Talk:Main Page

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Welcome to the general discussion page of $\mathsf{Pr} \infty \mathsf{fWiki}$.
Please add any new discussion topics at the bottom of this page.


Main Talk Page Archives

Archive 1: $\text {$-\infty$}$ – $\text {24 Sep 2008}$
Archive 2: $\text {25 Sep 2008}$ – $\text {20 Dec 2008}$
Archive 3: $\text {21 Dec 2008}$ – $\text {21 Feb 2009}$
Archive 4: $\text {22 Feb 2009}$ – $\text {14 Jun 2009}$
Archive 5: $\text {15 Jun 2009}$ – $\text {21 Feb 2010}$
Archive 6: $\text {22 Feb 2010}$ – $\text {10 May 2011}$
Archive 7: $\text {11 May 2011}$ – $\text {28 Mar 2012}$
Archive 8: $\text {29 Mar 2012}$ – $\text {10 Oct 2012}$
Archive 9: $\text {11 Oct 2012}$ – $\text {18 May 2013}$
Archive 10: $\text {27 May 2013}$ – $\text {18 Oct 2014}$
Archive 11: $\text {27 Oct 2014}$ – $\text {21 Dec 2015}$
Archive 12: $\text {22 Dec 2015}$ – $\text {1 Aug 2017}$
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Archive 14: $\text {26 May 2018}$ – $\text {9 Apr 2020}$
Archive 15: $\text {9 May 2020}$ – $\text {31 Dec 2021}$
Archive 16: $\text {1 Jan 2022}$ – $\text {1 Jul 2022}$
Archive 17: $\text {6 Jul 2022}$ – $\text {12 Feb 2023}$
Archive 18: $\text {12 Feb 2023}$ – $\text {20 November 2023}$


I have created Archive $18$.

Steady as she goes, Mister Shoeless. --prime mover (talk) 15:19, 2 January 2024 (UTC)

Alternative axiomatic systems

I've been considering doing some work on axiomatic geometries such as Axiom:Hilbert's Axioms or Axiom:Birkhoff's Axioms. However, I've been undecided on how to structure the pages for this. We already have a lot of geometry results from Euclid, and I'm hesitant to put these in as "alternative proofs," when they use subtly different definitions, etc. Sometimes, the proof is only even applicable to the single system.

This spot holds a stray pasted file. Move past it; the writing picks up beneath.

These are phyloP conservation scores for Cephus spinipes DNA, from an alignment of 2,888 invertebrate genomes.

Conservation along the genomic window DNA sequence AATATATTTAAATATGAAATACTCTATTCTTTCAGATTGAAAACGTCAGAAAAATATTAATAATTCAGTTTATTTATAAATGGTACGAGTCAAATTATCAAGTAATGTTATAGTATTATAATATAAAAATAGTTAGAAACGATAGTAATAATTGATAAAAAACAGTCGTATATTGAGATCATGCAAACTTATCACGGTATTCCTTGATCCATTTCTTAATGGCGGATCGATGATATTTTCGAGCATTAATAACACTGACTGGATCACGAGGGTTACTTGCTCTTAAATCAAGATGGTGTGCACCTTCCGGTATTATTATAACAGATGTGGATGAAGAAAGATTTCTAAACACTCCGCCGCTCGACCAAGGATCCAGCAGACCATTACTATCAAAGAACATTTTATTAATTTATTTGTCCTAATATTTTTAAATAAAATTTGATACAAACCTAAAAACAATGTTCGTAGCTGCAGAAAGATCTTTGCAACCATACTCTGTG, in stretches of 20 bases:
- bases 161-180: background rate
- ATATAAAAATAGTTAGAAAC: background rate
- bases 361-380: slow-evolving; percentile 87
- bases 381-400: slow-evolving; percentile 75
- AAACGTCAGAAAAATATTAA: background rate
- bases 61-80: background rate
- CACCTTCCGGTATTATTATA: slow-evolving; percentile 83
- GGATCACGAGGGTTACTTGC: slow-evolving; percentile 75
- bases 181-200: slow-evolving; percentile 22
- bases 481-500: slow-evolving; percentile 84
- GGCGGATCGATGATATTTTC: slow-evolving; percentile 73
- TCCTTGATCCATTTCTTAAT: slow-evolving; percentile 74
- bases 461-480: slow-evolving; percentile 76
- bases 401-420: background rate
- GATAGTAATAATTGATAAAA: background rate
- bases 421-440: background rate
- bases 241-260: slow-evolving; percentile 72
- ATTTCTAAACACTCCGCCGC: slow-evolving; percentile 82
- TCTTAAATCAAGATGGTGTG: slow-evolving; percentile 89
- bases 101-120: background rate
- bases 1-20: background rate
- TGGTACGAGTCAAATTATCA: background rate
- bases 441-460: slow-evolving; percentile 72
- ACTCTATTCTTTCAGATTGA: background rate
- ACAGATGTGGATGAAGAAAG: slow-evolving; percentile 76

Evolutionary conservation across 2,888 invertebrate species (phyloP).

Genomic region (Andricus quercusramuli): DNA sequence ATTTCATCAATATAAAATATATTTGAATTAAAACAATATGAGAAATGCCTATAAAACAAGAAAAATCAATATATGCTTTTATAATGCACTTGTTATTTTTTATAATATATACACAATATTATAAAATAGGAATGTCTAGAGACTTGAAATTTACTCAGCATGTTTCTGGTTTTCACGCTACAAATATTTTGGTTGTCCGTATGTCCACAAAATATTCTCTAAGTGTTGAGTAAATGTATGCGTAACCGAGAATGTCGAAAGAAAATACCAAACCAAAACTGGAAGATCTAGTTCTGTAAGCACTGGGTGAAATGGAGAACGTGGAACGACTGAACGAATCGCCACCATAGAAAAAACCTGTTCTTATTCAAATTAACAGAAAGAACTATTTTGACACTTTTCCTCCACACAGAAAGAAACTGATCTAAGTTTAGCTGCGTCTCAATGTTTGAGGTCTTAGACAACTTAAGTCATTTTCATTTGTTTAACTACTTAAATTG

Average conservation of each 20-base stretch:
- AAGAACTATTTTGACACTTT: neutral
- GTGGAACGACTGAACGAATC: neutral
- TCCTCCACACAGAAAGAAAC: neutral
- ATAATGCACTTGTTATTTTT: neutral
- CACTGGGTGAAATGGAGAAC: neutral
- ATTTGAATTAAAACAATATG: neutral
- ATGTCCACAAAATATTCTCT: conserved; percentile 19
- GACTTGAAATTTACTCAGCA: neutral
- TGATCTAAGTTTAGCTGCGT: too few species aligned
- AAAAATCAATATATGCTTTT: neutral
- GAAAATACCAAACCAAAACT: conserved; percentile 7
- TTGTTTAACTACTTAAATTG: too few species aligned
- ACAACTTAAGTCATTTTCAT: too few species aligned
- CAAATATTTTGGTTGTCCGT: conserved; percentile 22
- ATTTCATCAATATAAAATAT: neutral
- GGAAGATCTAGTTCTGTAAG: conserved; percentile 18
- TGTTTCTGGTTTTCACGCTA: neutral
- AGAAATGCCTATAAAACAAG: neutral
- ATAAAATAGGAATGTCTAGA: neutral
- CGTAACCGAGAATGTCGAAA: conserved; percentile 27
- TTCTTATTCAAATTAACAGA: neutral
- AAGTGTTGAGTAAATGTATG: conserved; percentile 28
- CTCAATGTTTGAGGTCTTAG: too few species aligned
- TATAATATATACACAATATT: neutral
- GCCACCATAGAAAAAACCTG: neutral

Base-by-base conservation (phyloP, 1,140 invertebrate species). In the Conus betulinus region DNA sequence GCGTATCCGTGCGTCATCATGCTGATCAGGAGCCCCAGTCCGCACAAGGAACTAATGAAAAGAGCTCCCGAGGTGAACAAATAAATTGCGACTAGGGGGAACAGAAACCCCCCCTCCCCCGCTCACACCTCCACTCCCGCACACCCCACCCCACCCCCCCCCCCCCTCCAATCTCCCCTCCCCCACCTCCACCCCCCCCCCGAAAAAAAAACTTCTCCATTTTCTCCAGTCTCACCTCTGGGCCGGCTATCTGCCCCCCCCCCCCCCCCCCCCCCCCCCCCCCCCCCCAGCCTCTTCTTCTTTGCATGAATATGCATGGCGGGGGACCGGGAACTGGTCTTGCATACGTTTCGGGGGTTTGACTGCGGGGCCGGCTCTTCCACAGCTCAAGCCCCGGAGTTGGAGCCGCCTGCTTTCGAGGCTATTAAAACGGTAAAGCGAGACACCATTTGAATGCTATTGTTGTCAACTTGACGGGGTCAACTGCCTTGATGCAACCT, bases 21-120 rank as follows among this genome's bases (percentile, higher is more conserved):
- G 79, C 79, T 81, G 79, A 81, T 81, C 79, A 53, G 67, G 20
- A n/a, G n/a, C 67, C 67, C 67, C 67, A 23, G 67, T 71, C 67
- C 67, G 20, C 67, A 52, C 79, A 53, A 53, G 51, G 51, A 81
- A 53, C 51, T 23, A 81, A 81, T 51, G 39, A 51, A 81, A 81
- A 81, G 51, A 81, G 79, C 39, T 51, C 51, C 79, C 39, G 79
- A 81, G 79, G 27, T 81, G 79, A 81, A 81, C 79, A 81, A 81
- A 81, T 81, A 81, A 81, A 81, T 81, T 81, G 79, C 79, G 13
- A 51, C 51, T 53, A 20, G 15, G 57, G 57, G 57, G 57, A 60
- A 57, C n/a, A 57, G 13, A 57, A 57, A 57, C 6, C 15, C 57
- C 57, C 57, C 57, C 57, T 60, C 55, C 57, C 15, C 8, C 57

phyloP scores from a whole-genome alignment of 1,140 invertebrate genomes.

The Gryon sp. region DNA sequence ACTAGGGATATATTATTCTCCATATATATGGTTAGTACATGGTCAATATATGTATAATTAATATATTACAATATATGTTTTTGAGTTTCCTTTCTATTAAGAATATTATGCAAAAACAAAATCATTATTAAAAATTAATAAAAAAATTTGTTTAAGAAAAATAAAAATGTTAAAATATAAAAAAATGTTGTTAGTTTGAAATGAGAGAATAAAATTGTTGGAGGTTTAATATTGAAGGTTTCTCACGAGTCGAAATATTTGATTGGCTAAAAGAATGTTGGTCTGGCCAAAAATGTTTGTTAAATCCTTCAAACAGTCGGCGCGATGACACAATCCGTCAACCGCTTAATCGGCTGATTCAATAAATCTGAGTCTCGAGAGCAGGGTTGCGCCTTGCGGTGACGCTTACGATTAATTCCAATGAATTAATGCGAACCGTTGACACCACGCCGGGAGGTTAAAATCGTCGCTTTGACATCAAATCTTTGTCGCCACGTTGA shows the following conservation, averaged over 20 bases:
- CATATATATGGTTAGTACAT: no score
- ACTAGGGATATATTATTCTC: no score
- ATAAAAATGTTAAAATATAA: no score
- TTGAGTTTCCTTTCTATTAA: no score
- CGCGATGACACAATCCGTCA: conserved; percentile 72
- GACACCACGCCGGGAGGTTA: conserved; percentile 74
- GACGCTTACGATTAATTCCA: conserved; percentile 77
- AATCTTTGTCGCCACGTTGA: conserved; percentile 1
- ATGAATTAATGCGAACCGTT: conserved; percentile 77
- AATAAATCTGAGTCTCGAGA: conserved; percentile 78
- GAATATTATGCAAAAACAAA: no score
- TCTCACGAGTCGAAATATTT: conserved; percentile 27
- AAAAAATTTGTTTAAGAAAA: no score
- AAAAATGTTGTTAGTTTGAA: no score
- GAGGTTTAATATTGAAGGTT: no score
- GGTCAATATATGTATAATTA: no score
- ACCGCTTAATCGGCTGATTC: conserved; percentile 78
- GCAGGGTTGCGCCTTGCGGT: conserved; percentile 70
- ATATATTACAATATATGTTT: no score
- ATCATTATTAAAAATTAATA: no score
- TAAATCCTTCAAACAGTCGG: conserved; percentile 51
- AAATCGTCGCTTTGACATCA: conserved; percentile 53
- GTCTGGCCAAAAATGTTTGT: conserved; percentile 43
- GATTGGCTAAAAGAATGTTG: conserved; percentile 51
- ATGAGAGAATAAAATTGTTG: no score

My working idea is to a convention such as:

etc. I've noticed similar "use the page name while changing the namespace" tricks is a few places on this site, so this has precedent. It would also help ensure that we don't accidentally reference a result that hasn't been proven for this particular system. If it becomes desirable, we can of course transclude or link to them from the "main" page.

Any thoughts on implementing this convention? Any other options to consider? --CircuitCraft (talk) 03:40, 15 December 2023 (UTC)

No, do it like

and transcluded into the master page. --prime mover (talk) 06:51, 15 December 2023 (UTC)

Quotient: Page naming and distinctive terminology

Currently battling with how to name and categorise pages concerning the concept of quotient and its related concept partial quotient.

I have moved the existing "partial quotient" page to partial denominator as that's what it's named in the context of continued fractions. Then there is a disambiguation page Definition:Partial Quotient.

It remains to uniquely and generically come up with ways to differentiate the concept of a quotient as a result of division in the context of a field, in which the division is complete, and that as a result of an application of the Division Theorem in all its various applications: integers, polynomials, general Euclidean domains, etc.

Somewhere in there we will also need to establish the concept of a partial quotient in the concept of a long division, the main page of which still needs to be written. (This is of course an instance of the Division Theorem process, but still needs to be thought through.

Complicating this is that the term "partial quotient" only applies to the Division Theorem technique if there is a remainder. If the remainder is zero, it's not called a partial quotient.

Any ideas? --prime mover (talk) 15:28, 2 January 2024 (UTC)

We currently have Definition:Quotient (Arithmetic) and Definition:Quotient (Algebra) which as names are not all that useful.

The two contexts appear to be Definition:Field Theory and Division Theorem, so Definition:Quotient (Field Theory) and Definition:Quotient (Division Theorem) would provide greater clarity than Definition:Quotient (Arithmetic) and Definition:Quotient (Algebra) in my opinion. --Leigh.Samphier (talk) 22:48, 17 January 2024 (UTC)